Many B2B companies don’t do much ongoing marketing, beyond the start-up package, making individual pieces often done separately. We often have clients approach us initially for a branding package or website, then a year later they decide to participate in a tradeshow and call us for a booth and something to hand out.
For some items done separately means time and different suppliers. The risk may very well be marketing tools that are inconsistent and/or function in isolation from each other. What’s the danger of this? Ineffective marketing that isn’t worth the money invested in it, that may also devalue all other existing pieces.
The first challenge: seeing each as part of a whole
Understanding that all your marketing tools (every point of contact) work together to pull your prospects deeper into your sales funnel and ultimately lead them to a sale, is half the battle. It takes multiple points of contact to make a sale. They include human contact, business cards, referrals, advertising, email campaigns, your LinkedIn profile, etc., etc. Many people rely on the website to make the sale, to entice that call to book an appointment, but how do they get there in the first place? What other pieces of your marketing have they come in contact with on the way? When B2Bs examine their Google Analytics, they’ll see the most traffic is direct or searches for their name, as opposed to a random Google search for your services. This means they must have heard about you another way.
Think of your points of contact as a path
As a prospect works their way through all your points of contact, think of it as a path. All main points are connected, any major changes need to be sign-posted and it should lead to a destination.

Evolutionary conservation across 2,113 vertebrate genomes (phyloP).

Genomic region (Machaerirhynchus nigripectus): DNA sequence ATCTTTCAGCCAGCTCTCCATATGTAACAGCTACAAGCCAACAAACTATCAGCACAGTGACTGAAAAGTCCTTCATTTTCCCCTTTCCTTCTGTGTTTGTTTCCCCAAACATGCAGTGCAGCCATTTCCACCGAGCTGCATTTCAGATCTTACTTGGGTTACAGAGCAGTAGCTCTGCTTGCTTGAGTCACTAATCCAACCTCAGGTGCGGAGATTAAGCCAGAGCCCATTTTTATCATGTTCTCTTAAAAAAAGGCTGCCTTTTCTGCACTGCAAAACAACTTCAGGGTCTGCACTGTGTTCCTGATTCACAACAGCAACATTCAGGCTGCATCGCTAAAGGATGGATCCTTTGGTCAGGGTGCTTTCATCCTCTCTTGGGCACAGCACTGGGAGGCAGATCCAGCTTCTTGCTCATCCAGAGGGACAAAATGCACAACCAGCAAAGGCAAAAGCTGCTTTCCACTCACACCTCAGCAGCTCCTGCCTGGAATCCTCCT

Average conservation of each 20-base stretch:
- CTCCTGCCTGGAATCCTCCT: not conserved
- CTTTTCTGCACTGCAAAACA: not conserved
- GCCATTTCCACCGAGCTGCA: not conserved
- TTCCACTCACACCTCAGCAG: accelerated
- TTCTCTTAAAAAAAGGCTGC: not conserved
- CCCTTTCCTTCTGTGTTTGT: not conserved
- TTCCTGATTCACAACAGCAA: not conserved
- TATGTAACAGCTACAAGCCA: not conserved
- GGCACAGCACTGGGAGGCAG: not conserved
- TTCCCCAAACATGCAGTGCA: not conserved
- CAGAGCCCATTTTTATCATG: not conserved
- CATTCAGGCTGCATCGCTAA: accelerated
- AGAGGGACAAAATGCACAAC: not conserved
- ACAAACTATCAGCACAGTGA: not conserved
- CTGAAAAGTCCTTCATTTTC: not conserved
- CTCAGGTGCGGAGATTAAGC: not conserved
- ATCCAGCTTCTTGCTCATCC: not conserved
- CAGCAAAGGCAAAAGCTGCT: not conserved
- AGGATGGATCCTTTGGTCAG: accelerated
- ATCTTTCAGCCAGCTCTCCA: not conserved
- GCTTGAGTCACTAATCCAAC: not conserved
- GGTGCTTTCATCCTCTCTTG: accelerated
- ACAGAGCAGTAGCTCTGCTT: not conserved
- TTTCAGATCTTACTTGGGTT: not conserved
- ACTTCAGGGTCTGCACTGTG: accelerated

Think of their experience when going from one point to the next on this path. The first thing they saw or heard will establish an expectation, a relation to your brand. When they move on to the next thing, is it consistent? Does it carry on the same colours and design elements, the same message? Breaks in consistency can range from merely less effective results to confusing enough to halt prospects in their tracks.
Are they compelled to move forward on to the next thing? Do they have more than one option? For example, they go to your website but aren’t ready to buy, can they sign up for a newsletter?
Are you wasting money on marketing?
There are two sides to this – you could literally waste money on an ineffective campaign, or just not get as good an ROI as you would like. If you consider each item as part of a whole when doing all at once, but especially if there have been time lapses, you can make small adjustments or enhancements that make not only that piece work better and increase it’s ROI, but also the thing it connects to, and what that connects to as well. Swag (like pens and mugs with your logo) are much more useful with a URL on it. If you do some sort of promotion to drive people to your website, do they see something related to that promotion when they get there?
Top five ways to ensure your tools are working optimally:
- Draw them up as a map with your goal (i.e. call for meeting) at the centre so you can visualize going from one to the next through the prospects’ eyes.
- Establish basic strategy, like target audience and what you stand for up front, it will really help guide you when adding pieces down the road.
- Every time you add a piece check that it’s consistent brand-wise with other marketing tools. Think design – colours, fonts and basic grid layout. Also think messaging, the way you talk about the company and it’s value proposition.
- Ask yourself what you want prospects to do once they’ve seen the piece (i.e. call you, go to website, Tweet about you). Does it encourage them to do it? Can you make it more purposely drive prospects to the next part, or more parts of your funnel?
- One of the best ways to maintain a strong map is to have all pieces worked on by the same person or group. That means, find a marketing company to help that understands your business and goals, who you work well with and can do it all so you aren’t bouncing from supplier to supplier, or doing it yourself.